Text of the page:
Calendar An icon of a desk calendar. Cancel An icon of a circle with a diagonal line across. Caret An icon of a block arrow pointing to the right. Email An icon of a paper envelope. Facebook An icon of the Facebook "f" mark. Google An icon of the Google "G" mark. Linked In An icon of the Linked In "in" mark. Logout An icon representing logout. Profile An icon that resembles human head and shoulders. Telephone An icon of a traditional telephone receiver. Tick An icon of a tick mark. Is Public An icon of a human eye and eyelashes. Is Not Public An icon of a human eye and eyelashes with a diagonal line through it. Pause Icon A two-lined pause icon for stopping interactions. Quote Mark A opening quote mark. Quote Mark A closing quote mark. Arrow An icon of an arrow. Folder An icon of a paper folder. Breaking An icon of an exclamation mark on a circular background. Camera An icon of a digital camera. Caret An icon of a caret arrow. Clock An icon of a clock face. Close An icon of the an X shape. Close Icon An icon used to represent where to interact to collapse or dismiss a component Comment An icon of a speech bubble. Comments An icon of a speech bubble, denoting user comments. Ellipsis An icon of 3 horizontal dots. Envelope An icon of a paper envelope. Facebook An icon of a facebook f logo. Camera An icon of a digital camera. Home An icon of a house. Instagram An icon of the Instagram logo. LinkedIn An icon of the LinkedIn logo. Magnifying Glass An icon of a magnifying glass. Search Icon A magnifying glass icon that is used to represent the function of searching. Menu An icon of 3 horizontal lines. Hamburger Menu Icon An icon used to represent a collapsed menu. Next An icon of an arrow pointing to the right. Notice An explanation mark centred inside a circle. Previous An icon of an arrow pointing to the left. Rating An icon of a star. Tag An icon of a tag. Twitter An icon of the Twitter logo. Video Camera An icon of a video camera shape. Speech Bubble Icon A icon displaying a speech bubble WhatsApp An icon of the WhatsApp logo. Information An icon of an information logo. Plus A mathematical 'plus' symbol. Duration An icon indicating Time. Success Tick An icon of a green tick. Success Tick Timeout An icon of a greyed out success tick. Loading Spinner An icon of a loading spinner.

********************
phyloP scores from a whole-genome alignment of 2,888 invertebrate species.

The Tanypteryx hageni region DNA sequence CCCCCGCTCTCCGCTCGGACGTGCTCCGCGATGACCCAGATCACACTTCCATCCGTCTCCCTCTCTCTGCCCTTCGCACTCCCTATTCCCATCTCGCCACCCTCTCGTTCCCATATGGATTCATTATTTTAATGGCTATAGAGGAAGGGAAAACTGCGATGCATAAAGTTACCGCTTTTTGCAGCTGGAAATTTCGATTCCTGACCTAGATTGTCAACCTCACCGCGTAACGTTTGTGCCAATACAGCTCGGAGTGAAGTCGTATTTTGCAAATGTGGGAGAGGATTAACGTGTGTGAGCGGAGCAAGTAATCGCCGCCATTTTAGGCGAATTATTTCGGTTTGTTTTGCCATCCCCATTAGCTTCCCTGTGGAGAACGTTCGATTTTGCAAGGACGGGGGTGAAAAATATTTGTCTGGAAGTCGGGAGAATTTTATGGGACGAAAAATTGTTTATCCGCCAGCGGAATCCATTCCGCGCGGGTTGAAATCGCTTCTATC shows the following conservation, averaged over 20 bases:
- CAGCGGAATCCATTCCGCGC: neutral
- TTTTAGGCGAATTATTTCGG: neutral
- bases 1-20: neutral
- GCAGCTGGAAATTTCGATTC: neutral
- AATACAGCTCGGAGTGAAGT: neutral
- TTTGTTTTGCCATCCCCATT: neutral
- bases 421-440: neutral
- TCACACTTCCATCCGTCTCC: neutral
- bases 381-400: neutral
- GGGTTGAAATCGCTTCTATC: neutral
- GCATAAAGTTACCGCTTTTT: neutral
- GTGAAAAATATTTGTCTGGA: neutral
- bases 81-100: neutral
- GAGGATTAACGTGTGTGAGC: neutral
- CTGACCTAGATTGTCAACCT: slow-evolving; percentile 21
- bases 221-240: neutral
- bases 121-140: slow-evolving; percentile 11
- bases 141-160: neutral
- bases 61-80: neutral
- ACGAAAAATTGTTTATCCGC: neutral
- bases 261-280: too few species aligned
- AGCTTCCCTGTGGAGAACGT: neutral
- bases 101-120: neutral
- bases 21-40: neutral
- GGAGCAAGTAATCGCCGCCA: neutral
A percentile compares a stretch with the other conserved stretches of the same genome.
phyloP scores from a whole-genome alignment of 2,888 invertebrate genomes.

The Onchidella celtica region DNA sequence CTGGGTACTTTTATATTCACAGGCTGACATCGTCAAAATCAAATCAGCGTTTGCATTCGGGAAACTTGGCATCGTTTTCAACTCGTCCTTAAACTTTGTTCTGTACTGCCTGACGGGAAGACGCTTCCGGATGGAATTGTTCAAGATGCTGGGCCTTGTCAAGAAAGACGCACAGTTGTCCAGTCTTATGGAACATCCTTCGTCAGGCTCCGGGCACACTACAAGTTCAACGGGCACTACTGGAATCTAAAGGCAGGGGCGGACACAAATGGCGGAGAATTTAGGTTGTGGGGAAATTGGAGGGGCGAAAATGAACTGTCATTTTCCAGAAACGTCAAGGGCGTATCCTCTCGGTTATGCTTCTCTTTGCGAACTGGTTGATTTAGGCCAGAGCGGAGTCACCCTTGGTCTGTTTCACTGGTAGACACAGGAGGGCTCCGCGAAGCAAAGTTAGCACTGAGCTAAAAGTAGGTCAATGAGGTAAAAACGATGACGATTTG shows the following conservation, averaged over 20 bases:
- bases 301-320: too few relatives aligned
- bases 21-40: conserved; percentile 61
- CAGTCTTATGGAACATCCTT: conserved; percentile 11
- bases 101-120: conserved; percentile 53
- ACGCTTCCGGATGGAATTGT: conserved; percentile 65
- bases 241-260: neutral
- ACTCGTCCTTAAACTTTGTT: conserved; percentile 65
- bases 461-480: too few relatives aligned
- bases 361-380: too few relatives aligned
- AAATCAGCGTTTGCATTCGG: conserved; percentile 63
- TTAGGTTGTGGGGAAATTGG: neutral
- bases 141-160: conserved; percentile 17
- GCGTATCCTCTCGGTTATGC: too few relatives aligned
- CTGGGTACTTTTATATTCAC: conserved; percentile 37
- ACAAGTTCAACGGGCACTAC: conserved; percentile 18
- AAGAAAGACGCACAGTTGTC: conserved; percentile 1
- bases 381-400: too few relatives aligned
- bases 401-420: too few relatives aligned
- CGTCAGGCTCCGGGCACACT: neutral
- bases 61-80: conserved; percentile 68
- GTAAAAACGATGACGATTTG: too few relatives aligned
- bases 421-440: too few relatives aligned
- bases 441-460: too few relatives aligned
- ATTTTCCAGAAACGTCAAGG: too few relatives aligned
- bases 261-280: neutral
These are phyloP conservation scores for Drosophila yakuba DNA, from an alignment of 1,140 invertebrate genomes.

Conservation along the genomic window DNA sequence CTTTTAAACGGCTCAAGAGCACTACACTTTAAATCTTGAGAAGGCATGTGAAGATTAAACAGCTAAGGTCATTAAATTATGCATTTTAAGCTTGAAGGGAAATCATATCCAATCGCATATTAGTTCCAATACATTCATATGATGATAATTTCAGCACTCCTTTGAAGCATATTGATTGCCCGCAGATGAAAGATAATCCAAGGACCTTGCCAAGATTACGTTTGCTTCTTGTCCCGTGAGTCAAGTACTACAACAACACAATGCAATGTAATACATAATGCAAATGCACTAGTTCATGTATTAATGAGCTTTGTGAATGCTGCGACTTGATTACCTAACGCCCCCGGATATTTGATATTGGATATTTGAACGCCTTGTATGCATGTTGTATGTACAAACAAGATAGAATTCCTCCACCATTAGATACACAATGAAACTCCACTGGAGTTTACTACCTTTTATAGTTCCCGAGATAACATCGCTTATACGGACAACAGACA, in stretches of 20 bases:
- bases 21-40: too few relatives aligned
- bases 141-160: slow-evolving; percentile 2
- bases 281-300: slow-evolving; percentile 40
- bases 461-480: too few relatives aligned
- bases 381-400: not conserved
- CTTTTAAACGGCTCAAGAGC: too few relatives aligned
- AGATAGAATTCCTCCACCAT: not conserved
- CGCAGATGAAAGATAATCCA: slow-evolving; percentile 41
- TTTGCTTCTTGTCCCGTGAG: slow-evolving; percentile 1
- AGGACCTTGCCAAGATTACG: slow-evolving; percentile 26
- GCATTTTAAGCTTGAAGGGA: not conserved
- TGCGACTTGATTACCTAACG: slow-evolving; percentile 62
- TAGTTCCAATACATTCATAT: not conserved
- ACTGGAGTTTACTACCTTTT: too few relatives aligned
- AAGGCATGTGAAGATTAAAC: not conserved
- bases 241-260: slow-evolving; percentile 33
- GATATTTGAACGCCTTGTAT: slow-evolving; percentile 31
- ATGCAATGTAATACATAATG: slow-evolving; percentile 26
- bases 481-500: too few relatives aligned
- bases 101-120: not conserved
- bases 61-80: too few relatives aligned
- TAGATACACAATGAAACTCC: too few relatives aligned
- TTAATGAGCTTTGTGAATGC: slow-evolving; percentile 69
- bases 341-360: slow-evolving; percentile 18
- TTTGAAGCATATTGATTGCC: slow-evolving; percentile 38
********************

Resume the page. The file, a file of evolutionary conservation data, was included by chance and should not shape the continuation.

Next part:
Two-thirds of applicants to Abertay University considered deprived by Scottish Government ‘are not disadvantaged’

Professor Nigel Seaton
Professor Nigel Seaton

A vast majority of students applying to Abertay University considered deprived by Scottish Government standards are not actually disadvantaged, the institution’s principal has warned.

The University pioneered the use of lower entrance grades for students deemed eligible under the Scottish Index of Multiple Deprivation (SIMD), which considers factors such as poorer postcode areas, and other indicators.

Professor Nigel Seaton described SIMD as “too uncertain a measure” in determining alone which students should be admitted on lower thresholds after the University’s own approach found significant discrepancies in the challenges facing applicants.

Principal of St Andrews says cap on Scots students putting some candidates at a disadvantage

He said just one-third of students applying to Abertay from the lowest-scoring areas were disadvantaged “in terms of their own personal circumstances” and only around one-third of disadvantaged applicants live in the poorest 20% of SIMD postcodes.

Mr Seaton said: “It is important to recognise that this approach works best when it is tailored to the individual, using a range of indicators, rather than simply being based on the location of the student’s home.

“At Abertay, these indicators include attending a school where few pupils go on to university, having parents or guardians who have not attended university, having spent time in care, and having taken part in a university access programme.”

Abertay University.

The SIMD system, which plays a central role in evaluating the Scottish Government’s efforts to close the poverty-related attainment gap, has been criticised by opposition parties as “deeply flawed” and “only partially successful”.

Mr Seaton argued individual students should not be made an offer “simply because of where they live, but rather after taking a full view of their personal circumstances”.

He described SIMD as a “perfectly good indicator for use in public policy” but said he would like to see “more varied measures” taken into account wherever possible when widening access has been identified as an ongoing concern.

Professor Sir Peter Scott, Scotland’s Commissioner for Fair Access, said he also hoped measurement of disadvantage will be updated.

“Work is already under way to refine the best way of identifying the most disadvantaged applicants,” he said.

“The emerging consensus seems to be to combine residence in an SIMD area and eligibility for free school meals to target community-based deprivation and individuals who are themselves deprived wherever they live.”

A Scottish Government spokesman said SIMD data was currently the best measure available to support fair access work.

He added: “We recognise there is merit in using additional measures alongside SIMD which is why we established an Access Data Working Group which has been working closely with the sector to consider what other measures might be useful such as registration for free school meals.”

Already a subscriber? Sign in